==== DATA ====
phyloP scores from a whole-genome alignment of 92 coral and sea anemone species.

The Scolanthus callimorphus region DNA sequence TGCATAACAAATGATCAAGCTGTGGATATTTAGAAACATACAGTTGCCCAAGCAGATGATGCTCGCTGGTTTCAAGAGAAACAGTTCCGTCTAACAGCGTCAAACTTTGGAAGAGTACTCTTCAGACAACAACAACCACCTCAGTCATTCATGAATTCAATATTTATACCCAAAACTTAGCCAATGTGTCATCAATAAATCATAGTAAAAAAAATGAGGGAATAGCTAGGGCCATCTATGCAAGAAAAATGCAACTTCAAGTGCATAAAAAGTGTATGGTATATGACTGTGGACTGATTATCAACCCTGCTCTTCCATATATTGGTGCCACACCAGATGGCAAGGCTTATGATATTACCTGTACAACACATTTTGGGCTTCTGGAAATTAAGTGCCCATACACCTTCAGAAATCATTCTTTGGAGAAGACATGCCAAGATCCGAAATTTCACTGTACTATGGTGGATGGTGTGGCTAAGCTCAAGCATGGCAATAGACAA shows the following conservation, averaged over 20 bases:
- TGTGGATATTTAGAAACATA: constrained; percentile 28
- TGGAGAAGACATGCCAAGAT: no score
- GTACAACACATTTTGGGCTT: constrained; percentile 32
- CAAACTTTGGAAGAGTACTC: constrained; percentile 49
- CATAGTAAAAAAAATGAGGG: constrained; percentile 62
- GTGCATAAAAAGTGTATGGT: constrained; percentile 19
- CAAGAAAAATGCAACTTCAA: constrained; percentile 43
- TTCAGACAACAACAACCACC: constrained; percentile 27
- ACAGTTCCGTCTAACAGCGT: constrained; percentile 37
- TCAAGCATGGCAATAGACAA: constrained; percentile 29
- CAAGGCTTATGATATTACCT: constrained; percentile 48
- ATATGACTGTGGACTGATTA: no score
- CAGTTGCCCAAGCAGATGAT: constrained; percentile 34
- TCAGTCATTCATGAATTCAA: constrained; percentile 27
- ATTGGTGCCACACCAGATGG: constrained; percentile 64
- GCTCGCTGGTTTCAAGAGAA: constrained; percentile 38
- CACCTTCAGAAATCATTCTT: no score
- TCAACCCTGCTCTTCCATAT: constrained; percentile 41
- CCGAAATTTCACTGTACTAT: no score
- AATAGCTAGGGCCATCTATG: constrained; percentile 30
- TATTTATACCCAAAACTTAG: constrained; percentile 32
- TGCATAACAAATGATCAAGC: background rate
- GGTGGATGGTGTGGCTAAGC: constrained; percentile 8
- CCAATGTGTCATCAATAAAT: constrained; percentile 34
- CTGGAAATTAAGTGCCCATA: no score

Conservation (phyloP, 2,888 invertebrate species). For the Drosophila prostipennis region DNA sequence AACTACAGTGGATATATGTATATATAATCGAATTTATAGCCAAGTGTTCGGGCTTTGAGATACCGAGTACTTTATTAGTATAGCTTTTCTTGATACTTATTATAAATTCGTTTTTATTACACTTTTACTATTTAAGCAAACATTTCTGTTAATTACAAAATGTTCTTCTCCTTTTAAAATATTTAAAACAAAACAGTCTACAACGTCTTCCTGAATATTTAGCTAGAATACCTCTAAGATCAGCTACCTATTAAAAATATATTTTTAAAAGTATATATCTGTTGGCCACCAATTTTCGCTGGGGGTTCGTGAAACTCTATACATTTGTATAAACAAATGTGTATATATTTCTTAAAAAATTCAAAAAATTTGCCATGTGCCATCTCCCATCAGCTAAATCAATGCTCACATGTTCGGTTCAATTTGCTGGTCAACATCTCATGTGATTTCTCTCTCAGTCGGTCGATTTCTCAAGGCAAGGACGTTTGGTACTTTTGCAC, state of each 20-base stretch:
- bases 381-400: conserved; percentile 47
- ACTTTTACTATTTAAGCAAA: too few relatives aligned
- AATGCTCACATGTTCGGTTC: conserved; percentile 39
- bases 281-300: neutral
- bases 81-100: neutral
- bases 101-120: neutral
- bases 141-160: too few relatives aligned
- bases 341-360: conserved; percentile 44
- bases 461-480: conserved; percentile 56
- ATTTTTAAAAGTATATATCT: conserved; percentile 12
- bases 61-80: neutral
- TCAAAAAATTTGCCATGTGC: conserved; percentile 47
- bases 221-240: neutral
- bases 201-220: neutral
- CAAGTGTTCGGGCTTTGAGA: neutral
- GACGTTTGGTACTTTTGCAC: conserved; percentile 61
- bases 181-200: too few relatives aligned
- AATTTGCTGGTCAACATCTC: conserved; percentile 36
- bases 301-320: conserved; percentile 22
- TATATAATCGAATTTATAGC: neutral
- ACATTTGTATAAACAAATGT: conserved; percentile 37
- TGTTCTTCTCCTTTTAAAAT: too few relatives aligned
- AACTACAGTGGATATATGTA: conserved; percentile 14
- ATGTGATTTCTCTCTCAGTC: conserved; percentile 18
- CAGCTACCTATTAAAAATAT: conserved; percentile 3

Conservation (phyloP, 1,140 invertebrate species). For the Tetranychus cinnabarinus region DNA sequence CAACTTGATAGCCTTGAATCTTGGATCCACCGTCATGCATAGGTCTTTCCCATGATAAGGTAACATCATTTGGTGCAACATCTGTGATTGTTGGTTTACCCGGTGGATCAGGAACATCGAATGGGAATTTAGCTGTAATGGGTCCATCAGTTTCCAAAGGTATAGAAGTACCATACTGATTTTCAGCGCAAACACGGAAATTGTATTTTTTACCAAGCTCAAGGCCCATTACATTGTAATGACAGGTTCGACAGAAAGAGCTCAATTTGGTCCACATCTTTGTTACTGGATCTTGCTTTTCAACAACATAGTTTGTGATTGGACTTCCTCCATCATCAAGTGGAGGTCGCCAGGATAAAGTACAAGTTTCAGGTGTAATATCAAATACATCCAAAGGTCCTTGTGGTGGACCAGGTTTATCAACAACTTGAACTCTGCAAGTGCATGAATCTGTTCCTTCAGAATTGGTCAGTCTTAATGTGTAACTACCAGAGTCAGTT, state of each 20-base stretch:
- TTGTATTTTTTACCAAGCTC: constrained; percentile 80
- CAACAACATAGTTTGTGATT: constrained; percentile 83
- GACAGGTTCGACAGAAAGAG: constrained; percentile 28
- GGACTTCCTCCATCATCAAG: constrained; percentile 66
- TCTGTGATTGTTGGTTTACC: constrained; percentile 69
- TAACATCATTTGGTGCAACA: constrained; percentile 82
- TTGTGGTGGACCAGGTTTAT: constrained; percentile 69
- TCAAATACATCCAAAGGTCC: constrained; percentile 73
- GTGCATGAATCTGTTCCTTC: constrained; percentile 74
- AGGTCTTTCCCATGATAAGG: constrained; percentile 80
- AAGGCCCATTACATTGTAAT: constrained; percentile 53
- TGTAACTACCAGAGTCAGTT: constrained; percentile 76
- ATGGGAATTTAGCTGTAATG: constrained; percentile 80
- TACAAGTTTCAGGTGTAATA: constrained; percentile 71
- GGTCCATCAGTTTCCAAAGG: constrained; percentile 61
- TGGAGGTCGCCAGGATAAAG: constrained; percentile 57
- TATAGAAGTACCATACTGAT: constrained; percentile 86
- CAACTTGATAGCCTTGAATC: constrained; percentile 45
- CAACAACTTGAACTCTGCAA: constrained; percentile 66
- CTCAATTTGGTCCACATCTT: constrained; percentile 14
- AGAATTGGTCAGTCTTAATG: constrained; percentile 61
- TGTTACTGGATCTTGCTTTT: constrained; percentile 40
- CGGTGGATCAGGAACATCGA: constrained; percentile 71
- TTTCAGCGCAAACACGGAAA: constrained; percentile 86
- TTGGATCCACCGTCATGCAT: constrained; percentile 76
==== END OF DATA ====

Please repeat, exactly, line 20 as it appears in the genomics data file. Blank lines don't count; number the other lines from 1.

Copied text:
- TCAACCCTGCTCTTCCATAT: constrained; percentile 41